Russia has no intentions of getting involved again in Afghanistan. Yet Central Asian republics now fear instability on their borders as NATO’s 100,000-strong presence ends.
In 2001, both Americans and Europeans spoke of building democracy in Afghanistan. Now the priority has shifted toward making the country stable and making Afghans responsible for security.
India and Europe are not so different. Both have had to rethink their place in the world, which has forced them to re-examine their relationships with global players.
The European Union could make a difference both practically and strategically by putting in place a long-term development strategy for Afghanistan.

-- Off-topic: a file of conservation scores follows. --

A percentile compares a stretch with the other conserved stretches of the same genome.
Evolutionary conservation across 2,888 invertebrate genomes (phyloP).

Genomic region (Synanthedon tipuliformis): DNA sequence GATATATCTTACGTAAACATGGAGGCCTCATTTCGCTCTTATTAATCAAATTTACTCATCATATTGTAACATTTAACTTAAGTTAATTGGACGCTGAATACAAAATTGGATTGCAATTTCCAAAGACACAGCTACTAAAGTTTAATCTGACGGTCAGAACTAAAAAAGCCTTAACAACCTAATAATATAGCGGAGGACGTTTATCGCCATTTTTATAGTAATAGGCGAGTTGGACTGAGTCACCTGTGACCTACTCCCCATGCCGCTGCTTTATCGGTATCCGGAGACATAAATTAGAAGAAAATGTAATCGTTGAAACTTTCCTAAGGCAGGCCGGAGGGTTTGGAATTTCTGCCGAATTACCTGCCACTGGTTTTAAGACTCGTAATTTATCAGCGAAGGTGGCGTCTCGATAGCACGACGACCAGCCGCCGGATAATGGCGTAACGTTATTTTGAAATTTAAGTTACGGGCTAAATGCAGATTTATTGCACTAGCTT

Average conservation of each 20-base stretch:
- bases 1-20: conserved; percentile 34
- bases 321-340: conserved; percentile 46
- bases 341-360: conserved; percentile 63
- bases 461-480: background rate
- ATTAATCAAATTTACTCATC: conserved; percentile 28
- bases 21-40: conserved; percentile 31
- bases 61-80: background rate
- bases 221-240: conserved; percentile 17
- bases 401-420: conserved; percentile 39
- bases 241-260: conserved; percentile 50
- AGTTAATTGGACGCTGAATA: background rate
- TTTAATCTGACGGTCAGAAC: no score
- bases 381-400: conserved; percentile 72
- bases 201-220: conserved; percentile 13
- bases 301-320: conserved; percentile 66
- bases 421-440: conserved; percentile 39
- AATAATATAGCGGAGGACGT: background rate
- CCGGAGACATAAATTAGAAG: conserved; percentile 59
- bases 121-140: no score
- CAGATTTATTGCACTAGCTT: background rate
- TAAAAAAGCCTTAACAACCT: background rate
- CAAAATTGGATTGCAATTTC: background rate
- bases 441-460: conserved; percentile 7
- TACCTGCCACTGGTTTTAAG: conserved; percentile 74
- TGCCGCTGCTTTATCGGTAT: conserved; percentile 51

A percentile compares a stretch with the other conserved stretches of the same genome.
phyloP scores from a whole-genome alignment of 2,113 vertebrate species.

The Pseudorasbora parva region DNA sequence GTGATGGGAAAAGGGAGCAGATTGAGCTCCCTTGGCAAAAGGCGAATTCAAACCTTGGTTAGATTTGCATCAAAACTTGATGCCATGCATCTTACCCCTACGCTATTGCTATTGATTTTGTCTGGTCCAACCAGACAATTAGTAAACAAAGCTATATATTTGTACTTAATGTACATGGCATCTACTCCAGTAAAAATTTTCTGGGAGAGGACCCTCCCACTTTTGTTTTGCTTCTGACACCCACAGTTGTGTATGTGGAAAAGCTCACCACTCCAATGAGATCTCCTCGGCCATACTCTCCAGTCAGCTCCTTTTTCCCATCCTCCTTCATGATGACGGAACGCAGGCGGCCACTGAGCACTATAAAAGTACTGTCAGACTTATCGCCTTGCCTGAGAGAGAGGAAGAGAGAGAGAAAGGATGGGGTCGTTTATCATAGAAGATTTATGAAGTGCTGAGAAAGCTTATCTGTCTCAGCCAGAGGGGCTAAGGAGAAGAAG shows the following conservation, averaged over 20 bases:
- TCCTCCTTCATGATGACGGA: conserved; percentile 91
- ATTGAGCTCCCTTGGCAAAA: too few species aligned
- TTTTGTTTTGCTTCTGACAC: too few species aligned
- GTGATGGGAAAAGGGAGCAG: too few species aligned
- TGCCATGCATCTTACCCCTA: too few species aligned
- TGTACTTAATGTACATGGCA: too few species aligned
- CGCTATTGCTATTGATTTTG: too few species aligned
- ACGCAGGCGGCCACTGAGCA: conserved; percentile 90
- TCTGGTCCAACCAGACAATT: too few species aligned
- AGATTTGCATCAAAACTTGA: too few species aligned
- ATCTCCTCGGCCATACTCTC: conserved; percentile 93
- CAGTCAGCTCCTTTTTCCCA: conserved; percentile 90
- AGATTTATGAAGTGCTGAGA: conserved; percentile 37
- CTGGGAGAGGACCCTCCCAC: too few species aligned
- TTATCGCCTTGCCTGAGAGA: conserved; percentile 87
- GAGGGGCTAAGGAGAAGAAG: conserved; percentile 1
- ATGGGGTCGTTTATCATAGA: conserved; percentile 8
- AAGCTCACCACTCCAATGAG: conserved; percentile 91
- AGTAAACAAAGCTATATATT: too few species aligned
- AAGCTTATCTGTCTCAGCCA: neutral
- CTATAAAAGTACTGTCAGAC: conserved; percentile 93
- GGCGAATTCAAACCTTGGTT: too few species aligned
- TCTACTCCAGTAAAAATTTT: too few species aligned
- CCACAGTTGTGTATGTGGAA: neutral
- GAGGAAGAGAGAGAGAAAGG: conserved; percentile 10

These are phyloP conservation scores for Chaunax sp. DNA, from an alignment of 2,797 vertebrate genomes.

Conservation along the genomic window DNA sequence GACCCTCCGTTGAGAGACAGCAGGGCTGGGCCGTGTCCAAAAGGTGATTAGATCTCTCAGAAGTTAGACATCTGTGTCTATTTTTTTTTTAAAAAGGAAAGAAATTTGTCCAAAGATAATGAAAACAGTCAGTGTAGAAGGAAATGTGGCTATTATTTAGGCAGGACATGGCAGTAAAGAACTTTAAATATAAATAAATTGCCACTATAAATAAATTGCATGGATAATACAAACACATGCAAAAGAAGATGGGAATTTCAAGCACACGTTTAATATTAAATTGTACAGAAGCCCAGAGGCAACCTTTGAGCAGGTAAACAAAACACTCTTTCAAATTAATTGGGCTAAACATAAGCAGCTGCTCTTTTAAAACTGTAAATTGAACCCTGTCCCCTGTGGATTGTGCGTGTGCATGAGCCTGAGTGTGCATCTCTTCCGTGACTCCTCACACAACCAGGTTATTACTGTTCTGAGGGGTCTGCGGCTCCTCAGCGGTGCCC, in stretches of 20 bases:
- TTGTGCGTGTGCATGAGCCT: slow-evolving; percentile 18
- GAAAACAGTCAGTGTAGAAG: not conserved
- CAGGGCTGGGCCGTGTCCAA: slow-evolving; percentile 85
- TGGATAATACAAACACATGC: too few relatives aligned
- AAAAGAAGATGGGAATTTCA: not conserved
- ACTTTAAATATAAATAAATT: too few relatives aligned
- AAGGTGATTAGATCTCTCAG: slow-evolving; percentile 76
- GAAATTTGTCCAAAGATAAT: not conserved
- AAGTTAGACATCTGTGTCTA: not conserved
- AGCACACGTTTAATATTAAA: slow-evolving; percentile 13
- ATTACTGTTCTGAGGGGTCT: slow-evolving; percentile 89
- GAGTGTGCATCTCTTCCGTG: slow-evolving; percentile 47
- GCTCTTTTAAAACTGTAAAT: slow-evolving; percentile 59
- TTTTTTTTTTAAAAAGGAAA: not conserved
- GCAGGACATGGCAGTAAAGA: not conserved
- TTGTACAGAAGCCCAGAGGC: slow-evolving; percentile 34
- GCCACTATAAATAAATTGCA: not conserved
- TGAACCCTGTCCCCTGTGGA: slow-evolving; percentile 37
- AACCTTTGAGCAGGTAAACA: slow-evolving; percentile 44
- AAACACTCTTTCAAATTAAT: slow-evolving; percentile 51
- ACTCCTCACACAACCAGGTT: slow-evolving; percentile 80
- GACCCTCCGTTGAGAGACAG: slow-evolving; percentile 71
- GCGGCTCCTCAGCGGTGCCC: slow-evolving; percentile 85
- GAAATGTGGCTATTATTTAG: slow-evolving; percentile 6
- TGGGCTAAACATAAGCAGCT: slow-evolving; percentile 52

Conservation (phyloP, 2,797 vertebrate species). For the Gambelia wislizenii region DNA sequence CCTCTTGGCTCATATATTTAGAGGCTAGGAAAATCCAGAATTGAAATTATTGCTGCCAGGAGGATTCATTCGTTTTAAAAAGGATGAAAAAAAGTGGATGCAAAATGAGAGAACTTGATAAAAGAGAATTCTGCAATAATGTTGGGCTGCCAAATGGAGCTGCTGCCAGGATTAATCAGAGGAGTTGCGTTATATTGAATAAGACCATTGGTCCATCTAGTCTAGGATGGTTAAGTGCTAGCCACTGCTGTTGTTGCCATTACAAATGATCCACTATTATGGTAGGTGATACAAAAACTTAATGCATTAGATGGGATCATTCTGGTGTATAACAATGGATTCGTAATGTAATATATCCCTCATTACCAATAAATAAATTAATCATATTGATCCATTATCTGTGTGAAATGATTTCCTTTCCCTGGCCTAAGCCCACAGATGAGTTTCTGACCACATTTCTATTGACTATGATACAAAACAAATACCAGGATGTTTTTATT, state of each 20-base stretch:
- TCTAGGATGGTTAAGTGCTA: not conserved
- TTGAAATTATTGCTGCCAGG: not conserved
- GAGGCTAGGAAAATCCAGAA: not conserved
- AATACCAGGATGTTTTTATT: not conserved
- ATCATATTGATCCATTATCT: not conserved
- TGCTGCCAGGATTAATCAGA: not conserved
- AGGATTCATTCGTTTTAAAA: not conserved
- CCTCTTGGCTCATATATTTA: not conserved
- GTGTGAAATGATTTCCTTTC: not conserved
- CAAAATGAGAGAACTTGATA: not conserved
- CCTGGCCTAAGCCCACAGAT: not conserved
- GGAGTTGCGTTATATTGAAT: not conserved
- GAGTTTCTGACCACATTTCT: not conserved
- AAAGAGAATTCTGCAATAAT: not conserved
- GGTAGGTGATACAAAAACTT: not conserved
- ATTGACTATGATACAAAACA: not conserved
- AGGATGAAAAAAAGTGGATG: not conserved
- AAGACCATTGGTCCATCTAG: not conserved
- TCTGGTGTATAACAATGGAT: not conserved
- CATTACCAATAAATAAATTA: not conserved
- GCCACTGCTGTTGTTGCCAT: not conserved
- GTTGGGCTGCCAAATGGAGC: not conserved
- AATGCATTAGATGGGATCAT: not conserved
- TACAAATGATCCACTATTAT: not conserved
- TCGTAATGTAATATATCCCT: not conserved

Between now and 2014, the 50 countries participating in the NATO-led mission in Afghanistan will have to empty their military bases and leave the landlocked country.
The Eurasian customs union formed by Russia, Belarus, and Kazakhstan in 2010—the largest in the world by territory—is becoming very real.
Although European and Chinese leaders are conscious of the huge benefits of better cooperation, they have yet to find an effective way to work together.
Only if Europe is seen as a strategic player will it be able to contribute to Asia’s security in accordance with its own values.
As the Eurasian customs union’s influence on the world stage and in Europe’s neighborhood is likely to increase, the EU should attempt to understand the project and find ways to protect its own interests.
With the right mix of realism and self-confidence, the EU may be able to pursue a more interests-based and assertive engagement with China and India.